A federal prosecutor said two longtime friends went on an insider trading binge, making more than $2.6 million in illegal profits on pharmaceutical stocks before they were arrested Thursday in a crackdown aimed at secret sharing on Wall Street that has "become all too commonplace."
Scott Allen, 45, of Atlanta and John Bennett, 48, of Norwalk, Conn., surrendered to face securities fraud charges. Allen had worked at Mercer, a global human resources consulting firm. Bennett was an independent film producer and former investment professional, authorities said.
"Scott Allen and John Bennett were old friends who chose to profit from that friendship by breaking the law," U.S. Attorney Preet Bharara said in a news release. "Illegal insider trading has become all too commonplace in all too many quarters, and we will continue our efforts to prosecute and punish those who flout the securities laws."
Allen was released on $500,000 bond after a brief court appearance in federal court in Atlanta. Bennett was released on $500,000 bail after an appearance in federal court in Manhattan.
Henry Mazurek, a lawyer for Bennett, declined to comment. Brian McEvoy, a lawyer for Allen, noted that an indictment has not yet been handed down.
"He is, in fact, not guilty," McEvoy said. "If he is indicted, Mr. Allen looks forward to proving his innocence at trial."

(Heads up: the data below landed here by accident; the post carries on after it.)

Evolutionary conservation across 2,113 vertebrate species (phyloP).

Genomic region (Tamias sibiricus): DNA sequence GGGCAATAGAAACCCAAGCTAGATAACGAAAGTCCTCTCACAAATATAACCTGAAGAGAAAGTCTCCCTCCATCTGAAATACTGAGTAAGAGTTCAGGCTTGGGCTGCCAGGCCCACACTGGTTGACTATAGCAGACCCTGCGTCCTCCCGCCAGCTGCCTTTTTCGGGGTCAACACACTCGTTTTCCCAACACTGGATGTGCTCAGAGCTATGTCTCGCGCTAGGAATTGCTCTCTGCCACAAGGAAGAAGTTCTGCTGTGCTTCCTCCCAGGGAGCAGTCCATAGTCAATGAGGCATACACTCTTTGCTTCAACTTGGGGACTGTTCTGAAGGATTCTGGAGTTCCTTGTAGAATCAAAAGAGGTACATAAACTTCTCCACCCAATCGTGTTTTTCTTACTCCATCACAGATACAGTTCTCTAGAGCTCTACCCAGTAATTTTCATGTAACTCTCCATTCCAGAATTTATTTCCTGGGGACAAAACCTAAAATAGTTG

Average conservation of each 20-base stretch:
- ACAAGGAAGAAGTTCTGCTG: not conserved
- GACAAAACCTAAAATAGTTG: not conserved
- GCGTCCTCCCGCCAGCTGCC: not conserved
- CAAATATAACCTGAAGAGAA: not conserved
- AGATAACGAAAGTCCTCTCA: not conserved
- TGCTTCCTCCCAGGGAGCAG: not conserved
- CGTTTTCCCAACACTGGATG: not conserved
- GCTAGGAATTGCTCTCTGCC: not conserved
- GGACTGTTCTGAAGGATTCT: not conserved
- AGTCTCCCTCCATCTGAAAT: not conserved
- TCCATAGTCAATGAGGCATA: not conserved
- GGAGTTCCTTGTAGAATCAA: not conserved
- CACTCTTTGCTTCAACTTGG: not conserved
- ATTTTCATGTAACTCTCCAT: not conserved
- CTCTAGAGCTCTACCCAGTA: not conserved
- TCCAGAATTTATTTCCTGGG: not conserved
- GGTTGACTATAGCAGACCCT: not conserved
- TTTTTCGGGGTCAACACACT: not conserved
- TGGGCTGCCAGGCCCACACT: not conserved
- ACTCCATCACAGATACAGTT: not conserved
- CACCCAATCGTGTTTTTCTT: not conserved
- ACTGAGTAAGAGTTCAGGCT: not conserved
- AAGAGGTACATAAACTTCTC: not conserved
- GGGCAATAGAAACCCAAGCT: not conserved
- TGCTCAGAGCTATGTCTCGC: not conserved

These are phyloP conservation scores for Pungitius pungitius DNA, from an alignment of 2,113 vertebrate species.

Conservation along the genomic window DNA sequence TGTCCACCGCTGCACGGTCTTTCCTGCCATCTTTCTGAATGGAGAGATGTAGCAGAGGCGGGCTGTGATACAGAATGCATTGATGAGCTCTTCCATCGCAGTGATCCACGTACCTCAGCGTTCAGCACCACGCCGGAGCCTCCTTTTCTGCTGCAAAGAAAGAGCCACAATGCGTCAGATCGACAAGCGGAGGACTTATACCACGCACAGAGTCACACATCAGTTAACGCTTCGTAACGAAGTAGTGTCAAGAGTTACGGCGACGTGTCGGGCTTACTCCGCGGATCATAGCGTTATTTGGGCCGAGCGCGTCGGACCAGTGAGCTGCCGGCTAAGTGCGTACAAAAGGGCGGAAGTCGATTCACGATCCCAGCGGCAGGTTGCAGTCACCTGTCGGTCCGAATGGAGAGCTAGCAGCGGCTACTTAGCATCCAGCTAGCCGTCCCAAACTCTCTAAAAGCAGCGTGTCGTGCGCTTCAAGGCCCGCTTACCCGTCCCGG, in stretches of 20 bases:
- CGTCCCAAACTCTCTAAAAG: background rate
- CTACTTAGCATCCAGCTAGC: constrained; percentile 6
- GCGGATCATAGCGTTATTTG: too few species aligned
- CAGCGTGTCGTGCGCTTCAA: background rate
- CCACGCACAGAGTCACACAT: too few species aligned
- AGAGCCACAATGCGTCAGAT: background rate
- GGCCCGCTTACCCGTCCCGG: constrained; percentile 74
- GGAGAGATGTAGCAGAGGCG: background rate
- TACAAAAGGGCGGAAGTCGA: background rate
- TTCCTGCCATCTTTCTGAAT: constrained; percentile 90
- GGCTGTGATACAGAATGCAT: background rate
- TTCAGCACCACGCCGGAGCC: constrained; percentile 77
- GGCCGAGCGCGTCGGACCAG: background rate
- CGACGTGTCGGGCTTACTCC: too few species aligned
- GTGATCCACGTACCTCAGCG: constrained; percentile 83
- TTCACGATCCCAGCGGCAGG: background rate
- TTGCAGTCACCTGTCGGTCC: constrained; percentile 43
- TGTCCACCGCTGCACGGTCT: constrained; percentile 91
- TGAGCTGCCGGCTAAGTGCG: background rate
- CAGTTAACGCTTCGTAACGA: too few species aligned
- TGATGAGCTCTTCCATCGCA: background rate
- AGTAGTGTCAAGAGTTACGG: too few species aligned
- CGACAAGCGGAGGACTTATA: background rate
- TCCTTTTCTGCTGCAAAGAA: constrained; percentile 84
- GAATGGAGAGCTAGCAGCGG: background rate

The charges each man faces carry a maximum penalty of 45 years in prison and more than $10 million in fines.
A criminal complaint alleged that while working as a financial consultant, Allen got inside information about April 2008 and September 2009 acquisitions by pharmaceutical companies. It said he fed the information to longtime friend Bennett, who was a stock trader at the time.
The complaint said Bennett used the information to make $2.6 million on trades. In return, he gave Allen $100,000 in kickbacks, the court papers said.
Authorities said both men made efforts to conceal their close friendship. Prosecutors said Allen lied in October 2010 when he told FBI agents that he had not spoken to Bennett in three or four years when he had spoken to him repeatedly until at least July 2010.
In a statement, Mercer spokesman Charles Salmans said the company was fully cooperating with the investigation concerning a former employee. He said Mercer is not a subject or target of the investigation.
Associated Press Writer Tom Hays contributed to this report.